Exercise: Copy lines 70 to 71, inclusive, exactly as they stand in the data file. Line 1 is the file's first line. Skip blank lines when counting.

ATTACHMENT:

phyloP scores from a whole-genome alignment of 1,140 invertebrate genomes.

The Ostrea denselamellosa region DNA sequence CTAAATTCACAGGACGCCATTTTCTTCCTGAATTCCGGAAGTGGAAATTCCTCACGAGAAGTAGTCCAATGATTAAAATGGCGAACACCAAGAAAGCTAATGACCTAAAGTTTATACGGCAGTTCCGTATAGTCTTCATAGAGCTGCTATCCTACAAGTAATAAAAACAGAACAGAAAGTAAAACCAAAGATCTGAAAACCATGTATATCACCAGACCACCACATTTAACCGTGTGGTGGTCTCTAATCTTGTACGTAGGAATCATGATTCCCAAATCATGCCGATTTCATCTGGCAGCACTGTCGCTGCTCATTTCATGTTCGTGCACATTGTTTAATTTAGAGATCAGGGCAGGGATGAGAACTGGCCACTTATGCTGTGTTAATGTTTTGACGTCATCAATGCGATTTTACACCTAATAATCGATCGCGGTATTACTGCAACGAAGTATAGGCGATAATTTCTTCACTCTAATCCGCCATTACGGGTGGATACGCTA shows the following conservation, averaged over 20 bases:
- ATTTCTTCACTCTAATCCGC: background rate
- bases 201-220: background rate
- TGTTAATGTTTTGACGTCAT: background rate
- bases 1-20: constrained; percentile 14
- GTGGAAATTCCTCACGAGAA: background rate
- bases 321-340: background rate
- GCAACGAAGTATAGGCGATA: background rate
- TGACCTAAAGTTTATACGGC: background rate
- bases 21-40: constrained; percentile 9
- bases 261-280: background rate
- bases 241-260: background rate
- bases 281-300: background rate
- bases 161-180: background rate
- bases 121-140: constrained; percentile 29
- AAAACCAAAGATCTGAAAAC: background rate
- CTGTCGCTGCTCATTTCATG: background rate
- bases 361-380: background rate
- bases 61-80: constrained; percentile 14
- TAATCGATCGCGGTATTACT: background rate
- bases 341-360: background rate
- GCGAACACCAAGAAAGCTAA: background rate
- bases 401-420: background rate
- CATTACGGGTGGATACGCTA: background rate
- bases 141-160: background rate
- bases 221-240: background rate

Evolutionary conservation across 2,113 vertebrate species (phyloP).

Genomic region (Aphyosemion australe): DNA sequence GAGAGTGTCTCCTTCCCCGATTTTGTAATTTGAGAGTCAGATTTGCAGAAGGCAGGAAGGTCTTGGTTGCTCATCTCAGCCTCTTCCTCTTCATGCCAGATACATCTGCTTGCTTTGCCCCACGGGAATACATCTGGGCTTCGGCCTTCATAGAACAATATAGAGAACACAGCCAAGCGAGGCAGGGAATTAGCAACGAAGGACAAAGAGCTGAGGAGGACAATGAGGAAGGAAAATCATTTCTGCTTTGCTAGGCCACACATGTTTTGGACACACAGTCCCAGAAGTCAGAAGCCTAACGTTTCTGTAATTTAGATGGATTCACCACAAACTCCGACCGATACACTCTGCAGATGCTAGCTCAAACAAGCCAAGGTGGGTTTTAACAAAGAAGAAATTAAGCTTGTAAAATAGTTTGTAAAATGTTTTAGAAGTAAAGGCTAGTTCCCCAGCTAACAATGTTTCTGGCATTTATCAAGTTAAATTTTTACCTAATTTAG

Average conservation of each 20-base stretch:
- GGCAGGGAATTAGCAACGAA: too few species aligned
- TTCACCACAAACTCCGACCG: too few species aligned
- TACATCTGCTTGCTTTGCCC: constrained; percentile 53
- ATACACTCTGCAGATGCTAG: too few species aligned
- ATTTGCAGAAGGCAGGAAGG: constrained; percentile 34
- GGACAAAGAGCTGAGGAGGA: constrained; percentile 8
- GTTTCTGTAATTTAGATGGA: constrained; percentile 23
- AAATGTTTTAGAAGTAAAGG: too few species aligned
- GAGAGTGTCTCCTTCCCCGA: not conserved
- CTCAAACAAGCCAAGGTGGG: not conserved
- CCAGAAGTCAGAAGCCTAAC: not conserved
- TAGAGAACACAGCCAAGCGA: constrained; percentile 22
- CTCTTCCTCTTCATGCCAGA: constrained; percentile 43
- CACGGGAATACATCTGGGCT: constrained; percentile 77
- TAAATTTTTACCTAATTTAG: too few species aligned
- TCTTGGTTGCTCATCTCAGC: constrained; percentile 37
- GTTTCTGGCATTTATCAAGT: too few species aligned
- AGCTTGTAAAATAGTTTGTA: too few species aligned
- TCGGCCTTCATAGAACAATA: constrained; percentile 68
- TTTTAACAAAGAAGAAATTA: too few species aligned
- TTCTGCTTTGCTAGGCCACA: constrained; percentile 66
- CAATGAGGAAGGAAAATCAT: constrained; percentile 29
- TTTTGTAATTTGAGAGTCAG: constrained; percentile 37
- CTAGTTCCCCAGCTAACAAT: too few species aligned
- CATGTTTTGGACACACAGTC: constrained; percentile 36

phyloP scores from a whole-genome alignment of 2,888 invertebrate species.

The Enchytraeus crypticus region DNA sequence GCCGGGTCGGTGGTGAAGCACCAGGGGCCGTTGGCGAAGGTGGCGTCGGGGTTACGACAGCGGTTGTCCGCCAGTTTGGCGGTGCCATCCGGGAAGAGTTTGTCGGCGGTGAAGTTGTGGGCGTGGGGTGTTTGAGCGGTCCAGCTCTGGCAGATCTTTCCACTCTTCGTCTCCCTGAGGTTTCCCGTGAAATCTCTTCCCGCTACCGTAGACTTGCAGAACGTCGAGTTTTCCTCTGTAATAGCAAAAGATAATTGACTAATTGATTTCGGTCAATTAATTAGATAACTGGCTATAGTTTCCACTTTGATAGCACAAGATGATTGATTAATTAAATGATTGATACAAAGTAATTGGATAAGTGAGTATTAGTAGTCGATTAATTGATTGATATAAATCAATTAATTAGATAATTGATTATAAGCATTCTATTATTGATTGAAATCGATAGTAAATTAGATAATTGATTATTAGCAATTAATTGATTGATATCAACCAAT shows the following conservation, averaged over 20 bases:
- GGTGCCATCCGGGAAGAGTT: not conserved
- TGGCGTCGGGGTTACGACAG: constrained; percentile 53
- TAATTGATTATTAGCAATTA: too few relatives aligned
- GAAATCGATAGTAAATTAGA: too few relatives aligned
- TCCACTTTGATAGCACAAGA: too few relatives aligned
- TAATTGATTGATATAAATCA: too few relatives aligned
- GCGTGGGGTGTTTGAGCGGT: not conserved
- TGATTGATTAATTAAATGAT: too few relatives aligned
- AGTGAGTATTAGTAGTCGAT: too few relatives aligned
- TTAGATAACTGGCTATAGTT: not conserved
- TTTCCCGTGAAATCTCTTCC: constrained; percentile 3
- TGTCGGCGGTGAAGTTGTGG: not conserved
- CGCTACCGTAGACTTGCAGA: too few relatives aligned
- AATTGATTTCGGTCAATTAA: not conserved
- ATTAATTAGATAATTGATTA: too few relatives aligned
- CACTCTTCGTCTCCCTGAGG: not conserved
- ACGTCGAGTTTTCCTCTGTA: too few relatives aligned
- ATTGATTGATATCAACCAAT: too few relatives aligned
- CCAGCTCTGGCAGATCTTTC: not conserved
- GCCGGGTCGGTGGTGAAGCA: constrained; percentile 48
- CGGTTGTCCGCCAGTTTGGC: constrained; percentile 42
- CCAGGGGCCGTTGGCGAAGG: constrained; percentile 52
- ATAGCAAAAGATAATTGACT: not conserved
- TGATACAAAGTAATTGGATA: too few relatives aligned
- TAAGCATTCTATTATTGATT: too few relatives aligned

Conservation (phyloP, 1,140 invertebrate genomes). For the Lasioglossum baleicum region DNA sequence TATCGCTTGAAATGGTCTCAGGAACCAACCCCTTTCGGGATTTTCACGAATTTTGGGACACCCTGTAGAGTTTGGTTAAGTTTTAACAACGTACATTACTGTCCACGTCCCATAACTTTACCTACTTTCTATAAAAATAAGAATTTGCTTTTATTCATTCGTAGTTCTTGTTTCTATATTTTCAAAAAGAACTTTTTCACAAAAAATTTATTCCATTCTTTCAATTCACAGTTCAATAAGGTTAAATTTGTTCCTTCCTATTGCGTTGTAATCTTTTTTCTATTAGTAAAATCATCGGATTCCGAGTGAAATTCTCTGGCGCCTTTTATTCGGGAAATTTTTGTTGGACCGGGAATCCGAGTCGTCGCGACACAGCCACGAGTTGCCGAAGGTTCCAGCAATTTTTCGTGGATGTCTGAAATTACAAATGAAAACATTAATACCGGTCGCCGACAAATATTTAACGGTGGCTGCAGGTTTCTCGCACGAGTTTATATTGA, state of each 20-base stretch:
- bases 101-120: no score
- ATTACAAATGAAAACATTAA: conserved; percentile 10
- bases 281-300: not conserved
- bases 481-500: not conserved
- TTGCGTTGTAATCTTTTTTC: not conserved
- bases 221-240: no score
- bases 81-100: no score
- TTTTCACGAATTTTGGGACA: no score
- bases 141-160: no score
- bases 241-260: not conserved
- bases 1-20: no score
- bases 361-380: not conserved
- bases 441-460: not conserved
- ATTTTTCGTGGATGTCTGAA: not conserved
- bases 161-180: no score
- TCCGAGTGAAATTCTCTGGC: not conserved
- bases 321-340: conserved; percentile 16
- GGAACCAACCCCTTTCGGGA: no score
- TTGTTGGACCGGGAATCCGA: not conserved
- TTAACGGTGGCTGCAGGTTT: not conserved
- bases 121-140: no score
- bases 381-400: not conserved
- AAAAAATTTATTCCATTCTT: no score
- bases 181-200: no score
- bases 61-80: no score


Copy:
- CGCTACCGTAGACTTGCAGA: too few relatives aligned
- AATTGATTTCGGTCAATTAA: not conserved